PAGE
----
During my time there, I carved myself as a leader and delivered impact, resulting in quick promotion to Vice Principal. However, as time went on, I lost myself in the bureaucracy, league tables and worse still, I’d lost the authentic connection with the students and families that had driven me to want to go into the profession initially. This group of students who had ignited my passion and drive for leadership in my first years.
At the point of a difficult restructuring process which had left me lost in who I was and where I was heading next, a lady who I liken to my Guardian Angel (Carol) provided me the opportunity I needed to put my toe in the water and try Headship! I went on secondment for an initial term; but I think my Head and I both knew I wasn’t coming back. The secondment was within Alternative Provision and gave me everything I enjoyed about the profession. Students and families I felt passionate about making a difference with. The ability to be both strategic and operational every single day; which included giving students and staff, real time to listen and engage with them and build strong relationships. It was my perfect job. I stayed for 11 months and in my 10th one, I took the leap and applied for a Headship. After 3 applications and interviews I secured my first substantive headship of a multi-site Alternative Provision. I can honestly say it was the best decision I have ever made professionally, but also for my own wellbeing. There is definitely never a dull moment and there are always new leaves overturned of things I didn’t know about before I became a Head. But I can hand on heart say it is the best job ever and with a fantastic support network of family and friends, both in person and on social media; there is always someone to help on those tough days!
How do you create a culture of wellbeing?
Throughout my professional journey, I have encountered situations that have impacted my own wellbeing:
Bullying, professional jealousy, discrimination, work life balance pressure, difficult Designate Safeguarding Lead cases, overloaded line management responsibilities…. I could name more.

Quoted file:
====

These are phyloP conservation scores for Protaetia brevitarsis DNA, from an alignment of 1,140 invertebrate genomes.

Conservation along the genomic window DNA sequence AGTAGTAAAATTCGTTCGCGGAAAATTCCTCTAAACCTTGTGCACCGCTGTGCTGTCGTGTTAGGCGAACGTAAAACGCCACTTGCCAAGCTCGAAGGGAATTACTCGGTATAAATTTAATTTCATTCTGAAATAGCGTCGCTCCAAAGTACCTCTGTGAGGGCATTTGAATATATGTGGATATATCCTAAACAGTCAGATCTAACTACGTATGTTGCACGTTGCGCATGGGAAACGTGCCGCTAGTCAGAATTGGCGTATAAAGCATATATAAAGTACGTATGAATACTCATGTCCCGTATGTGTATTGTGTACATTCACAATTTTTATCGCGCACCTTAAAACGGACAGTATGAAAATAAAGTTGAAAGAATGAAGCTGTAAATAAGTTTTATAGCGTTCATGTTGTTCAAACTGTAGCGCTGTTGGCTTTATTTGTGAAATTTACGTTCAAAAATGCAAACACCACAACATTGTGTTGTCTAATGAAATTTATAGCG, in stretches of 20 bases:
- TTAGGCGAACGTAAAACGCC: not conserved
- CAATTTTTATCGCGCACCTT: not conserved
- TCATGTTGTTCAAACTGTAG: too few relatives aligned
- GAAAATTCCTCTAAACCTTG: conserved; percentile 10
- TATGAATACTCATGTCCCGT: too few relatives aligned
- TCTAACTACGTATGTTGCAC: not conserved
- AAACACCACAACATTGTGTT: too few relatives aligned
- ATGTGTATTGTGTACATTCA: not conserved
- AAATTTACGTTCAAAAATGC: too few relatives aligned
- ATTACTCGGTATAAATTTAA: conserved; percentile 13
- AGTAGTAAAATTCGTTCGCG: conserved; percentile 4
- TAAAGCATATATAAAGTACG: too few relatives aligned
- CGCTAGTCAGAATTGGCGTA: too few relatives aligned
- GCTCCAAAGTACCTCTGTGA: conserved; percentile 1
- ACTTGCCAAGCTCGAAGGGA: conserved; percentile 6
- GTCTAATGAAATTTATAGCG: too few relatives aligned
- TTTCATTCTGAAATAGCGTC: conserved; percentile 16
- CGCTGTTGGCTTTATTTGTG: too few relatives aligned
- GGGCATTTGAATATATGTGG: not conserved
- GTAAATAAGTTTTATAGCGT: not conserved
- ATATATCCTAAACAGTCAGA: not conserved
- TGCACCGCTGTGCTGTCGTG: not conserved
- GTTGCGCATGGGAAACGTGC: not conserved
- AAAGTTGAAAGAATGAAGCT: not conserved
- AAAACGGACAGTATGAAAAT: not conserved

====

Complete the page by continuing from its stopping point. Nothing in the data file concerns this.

However, each and every experience has taught me how important it is to value wellbeing and for me, my passion is the wellbeing of my staff. Without them, I couldn’t educate the students in my provision. As a relatively new Head I would reflect I am working on it still…but the things I have implemented to try and support wellbeing:
- Fair leave of absence that support staff from all backgrounds with differing lives outside of the workplace
- Professional Supervision for the Senior Leadership Team
- Supervision for all staff via the Educational Psychology Service
- CPD Programme led by staff needs and requests; not just tick boxes
- Staff meeting time designated regularly to achieve the bigger tasks…reports, high levels of planning and also flexible to each site lead’s priorities
- Opportunities to get out of school to see good practice or attend fab conferences such as #WomenEd
- Transparent communication; very little is kept hush hush hierarchical unless policy/procedures says it has to be
- Openness to change and allowing staff to try new ideas and take risks
- Transactional Analysis training and approaches to conversations
- Use of Yammer Internal Social Network for a variety of internal communication, most importantly celebrating achievements
Beyond this, I always say hello and say thank you! I give hugs too…. if they are accepting of such things! I think being a human and showing staff you are human is integral.